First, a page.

“Heartbreaking and powerful, unsettling yet compelling, The Immortal Life of Henrietta Lacks is a richly textured story of the hidden costs of scientific progress. Deftly weaving together history, journalism and biography, Rebecca Skloot?s sensitive account tells of the enduring, deeply personal sacrifice of this African American woman and her family and, at long last, restores a human face to the cell line that propelled 20th century biomedicine. A stunning illustration of how race, gender and disease intersect to produce a unique form of social vulnerability, this is a poignant, necessary and brilliant book.”—ALONDRA NELSON, Columbia University; editor of Technicolor: Race, Technology and Everyday Life
“Rebecca Skloot has written a marvelous book so original that it defies easy description. She traces the surreal journey that a tiny patch of cells belonging to Henrietta Lacks’s body took to the forefront of science. At the same time, she tells the story of Lacks and her family—wrestling the storms of the late twentieth century in America—with rich detail, wit, and humanity. The more we read, the more we realize that these are not two separate stories, but one tapestry. It’s part The Wire, part The Lives of the Cell, and all fascinating.”—CARL ZIMMER, author of Microcosm
“If virtues could be cultured like cells, Rebecca Skloot’s would be a fine place to start¾a rare combination of compassion, courage, wisdom, and intelligence. This book is extraordinary. As a writer and a human being, Skloot stands way, way out there ahead of the pack.”—MARY ROACH, author of Stiff and Bonk
“The Immortal Life of Henrietta Lacks takes the reader on a remarkable journey—compassionate, troubling, funny, smart—and irresistible. Along the way, Rebecca Skloot will change the way you see medical science and lead you to wonder who we should value more—the researcher or the research subject? Ethically fascinating and completely engaging—I couldn’t recommend it more.”—DEBORAH BLUM, author of The Poisoner’s Handbook and The Monkey Wars and the Helen Firstbrook Franklin professor of journalism at the University of Wisconsin-Madison
“This remarkable story of how the cervical cells of the late Henrietta Lacks, a poor black woman, enabled subsequent discoveries from the polio vaccine to in vitro fertilization is extraordinary in itself; the added portrayal of Lacks's full life makes the story come alive with her humanity and the palpable relationship between race, science, and exploitation.—PAULA J. GIDDINGS, author of Ida, A Sword Among Lions; Elizabeth A. Woodson 1922 Professor, Afro-American Studies, Smith College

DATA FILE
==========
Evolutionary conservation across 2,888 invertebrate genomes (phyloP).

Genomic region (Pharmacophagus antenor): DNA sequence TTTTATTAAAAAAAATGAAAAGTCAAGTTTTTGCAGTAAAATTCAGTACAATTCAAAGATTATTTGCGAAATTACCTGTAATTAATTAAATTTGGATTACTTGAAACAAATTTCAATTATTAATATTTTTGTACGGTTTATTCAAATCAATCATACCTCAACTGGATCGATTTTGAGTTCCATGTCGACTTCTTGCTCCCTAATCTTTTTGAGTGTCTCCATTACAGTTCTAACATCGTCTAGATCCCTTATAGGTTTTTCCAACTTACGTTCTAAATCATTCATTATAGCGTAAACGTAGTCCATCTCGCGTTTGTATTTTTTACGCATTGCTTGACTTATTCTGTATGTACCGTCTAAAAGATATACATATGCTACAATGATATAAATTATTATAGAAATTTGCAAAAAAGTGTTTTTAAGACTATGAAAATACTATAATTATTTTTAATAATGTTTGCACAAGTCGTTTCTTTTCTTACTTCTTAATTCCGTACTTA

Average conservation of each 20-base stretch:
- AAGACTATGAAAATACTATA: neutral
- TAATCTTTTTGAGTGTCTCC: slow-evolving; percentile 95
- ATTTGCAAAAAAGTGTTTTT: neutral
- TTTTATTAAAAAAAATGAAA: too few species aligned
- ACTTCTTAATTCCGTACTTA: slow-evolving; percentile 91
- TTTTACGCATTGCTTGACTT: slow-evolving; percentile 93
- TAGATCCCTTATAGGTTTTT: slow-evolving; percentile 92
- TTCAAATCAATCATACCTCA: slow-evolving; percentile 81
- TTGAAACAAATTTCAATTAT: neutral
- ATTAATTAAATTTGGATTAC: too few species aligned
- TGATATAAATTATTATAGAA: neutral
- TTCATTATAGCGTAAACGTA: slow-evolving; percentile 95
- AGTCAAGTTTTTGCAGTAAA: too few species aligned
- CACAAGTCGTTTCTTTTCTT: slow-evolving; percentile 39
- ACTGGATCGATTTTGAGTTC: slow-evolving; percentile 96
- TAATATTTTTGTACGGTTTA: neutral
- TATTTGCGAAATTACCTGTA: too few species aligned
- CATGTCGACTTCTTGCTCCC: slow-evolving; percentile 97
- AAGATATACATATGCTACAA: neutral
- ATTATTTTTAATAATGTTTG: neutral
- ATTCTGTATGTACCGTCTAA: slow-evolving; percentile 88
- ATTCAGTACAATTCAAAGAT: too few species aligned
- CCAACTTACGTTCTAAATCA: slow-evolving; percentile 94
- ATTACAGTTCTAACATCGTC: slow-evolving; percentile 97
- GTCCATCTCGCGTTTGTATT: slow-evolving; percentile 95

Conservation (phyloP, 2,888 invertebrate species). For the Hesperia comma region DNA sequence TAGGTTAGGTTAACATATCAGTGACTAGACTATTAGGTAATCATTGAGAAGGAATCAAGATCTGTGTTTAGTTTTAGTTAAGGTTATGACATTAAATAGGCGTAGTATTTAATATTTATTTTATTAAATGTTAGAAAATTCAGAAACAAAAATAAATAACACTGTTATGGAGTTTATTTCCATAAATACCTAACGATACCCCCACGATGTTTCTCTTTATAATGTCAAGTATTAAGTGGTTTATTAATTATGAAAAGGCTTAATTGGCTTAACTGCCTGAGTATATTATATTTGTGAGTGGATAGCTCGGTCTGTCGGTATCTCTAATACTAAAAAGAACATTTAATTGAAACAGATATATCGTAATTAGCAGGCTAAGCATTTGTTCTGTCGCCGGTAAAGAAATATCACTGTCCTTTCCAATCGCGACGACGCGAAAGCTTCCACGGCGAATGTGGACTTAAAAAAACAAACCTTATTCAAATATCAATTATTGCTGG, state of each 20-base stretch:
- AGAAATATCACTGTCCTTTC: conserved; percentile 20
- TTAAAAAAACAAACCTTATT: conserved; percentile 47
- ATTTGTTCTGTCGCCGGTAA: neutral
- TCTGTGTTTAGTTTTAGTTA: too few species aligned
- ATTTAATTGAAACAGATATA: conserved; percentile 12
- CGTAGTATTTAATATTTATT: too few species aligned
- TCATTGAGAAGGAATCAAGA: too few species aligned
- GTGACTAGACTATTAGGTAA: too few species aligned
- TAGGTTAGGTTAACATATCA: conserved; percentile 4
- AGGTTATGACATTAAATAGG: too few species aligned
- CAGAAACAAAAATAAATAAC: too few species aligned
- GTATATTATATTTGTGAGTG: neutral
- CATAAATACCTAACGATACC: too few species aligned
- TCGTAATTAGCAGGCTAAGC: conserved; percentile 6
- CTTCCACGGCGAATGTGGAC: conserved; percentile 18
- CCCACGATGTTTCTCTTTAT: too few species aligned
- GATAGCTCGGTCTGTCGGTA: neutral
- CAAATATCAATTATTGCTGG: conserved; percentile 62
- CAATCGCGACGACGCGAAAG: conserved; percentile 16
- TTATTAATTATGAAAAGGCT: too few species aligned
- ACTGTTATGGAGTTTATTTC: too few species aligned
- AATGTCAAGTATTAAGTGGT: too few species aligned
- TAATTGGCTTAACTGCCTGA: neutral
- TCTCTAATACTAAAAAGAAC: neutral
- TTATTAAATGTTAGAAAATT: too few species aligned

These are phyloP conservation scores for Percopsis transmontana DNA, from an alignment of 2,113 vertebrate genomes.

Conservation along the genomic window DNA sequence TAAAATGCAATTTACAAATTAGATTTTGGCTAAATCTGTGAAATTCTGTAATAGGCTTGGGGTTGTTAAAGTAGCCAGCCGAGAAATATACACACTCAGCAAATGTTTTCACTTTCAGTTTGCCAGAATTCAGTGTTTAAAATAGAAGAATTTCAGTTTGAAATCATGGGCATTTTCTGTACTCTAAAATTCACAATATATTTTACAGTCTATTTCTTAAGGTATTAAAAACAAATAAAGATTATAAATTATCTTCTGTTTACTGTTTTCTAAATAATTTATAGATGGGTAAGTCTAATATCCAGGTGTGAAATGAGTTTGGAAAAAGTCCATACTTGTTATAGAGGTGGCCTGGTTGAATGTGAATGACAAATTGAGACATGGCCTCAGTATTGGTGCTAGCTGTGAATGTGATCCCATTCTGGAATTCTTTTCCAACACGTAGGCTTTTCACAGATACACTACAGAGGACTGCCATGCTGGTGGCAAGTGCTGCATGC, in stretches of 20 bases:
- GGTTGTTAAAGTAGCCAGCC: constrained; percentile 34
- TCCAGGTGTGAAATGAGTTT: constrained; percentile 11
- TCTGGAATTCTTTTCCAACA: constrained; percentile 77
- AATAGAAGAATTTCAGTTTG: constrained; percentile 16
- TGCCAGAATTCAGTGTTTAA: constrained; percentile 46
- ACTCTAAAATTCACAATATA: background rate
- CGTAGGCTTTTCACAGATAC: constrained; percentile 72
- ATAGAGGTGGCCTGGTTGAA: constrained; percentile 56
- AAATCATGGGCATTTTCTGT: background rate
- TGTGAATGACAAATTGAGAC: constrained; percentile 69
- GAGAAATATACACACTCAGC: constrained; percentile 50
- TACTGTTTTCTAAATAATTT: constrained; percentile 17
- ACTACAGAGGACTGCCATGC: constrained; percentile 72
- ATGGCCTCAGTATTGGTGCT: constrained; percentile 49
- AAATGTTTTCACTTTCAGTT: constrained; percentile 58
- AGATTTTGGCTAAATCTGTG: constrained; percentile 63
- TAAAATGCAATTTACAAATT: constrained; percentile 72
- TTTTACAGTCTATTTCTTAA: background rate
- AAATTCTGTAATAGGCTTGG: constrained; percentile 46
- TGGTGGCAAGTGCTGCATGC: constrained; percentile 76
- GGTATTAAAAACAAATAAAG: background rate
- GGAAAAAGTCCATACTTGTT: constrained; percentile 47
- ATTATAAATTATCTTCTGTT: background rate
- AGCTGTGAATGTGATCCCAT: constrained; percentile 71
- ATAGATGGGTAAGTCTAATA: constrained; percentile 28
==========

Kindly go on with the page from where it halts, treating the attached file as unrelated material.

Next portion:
“Rebecca Skloot’s steadfast commitment to illuminating the life and contribution of Henrietta Lacks, one of the many vulnerable subjects used for scientific advancement, and the subsequent impact on her family is a testament to the power of solid investigative journalism. Her deeply compelling account of one family’s long and troubled relationship with America’s vast medical-industrial complex is sure to become a cherished classic.”—ALLEN M. HORNBLUM, author of Acres of Skin and Sentenced to Science
“Writing with a novelist’s artistry, a biologist’s expertise, and the zeal of an investigative reporter, Skloot tells a truly astonishing story of racism and poverty, science and conscience, spirituality and family driven by a galvanizing inquiry into the sanctity of the body and the very nature of the life force.”—BOOKLIST (starred review)
“Science journalist Skloot makes a remarkable debut with this multilayered story about ‘faith, science, journalism, and grace.’…Recalls Adrian Nicole LeBlanc’s Random Family…A rich, resonant tale of modern science, the wonders it can perform and how easily it can exploit society’s most vulnerable people.”—PUBLISHERS WEEKLY (starred review)
About the Author
Rebecca Skloot is an award-winning science writer whose work has appeared in The New York Times Magazine; O, The Oprah Magazine; Discover; and many others. She is coeditor of The Best American Science Writing 2011 and has worked as a correspondent for NPR’s Radiolab and PBS’s Nova ScienceNOW. She was named one of five surprising leaders of 2010 by the Washington Post. Skloot's debut book, The Immortal Life of Henrietta Lacks, took more than a decade to research and write, and instantly became a New York Times bestseller. It was chosen as a best book of 2010 by more than sixty media outlets, including Entertainment Weekly, People, and the New York Times. It is being translated into more than twenty-five languages, adapted into a young reader edition, and being made into an HBO film produced by Oprah Winfrey and Alan Ball. Skloot is the founder and president of The Henrietta Lacks Foundation. She has a B.S. in biological sciences and an MFA in creative nonfiction. She has taught creative writing and science journalism at the University of Memphis, the University of Pittsburgh, and New York University. She lives in Chicago. For more information, visit her website at RebeccaSkloot.com, where you’ll find links to follow her on Twitter and Facebook.See all Product Description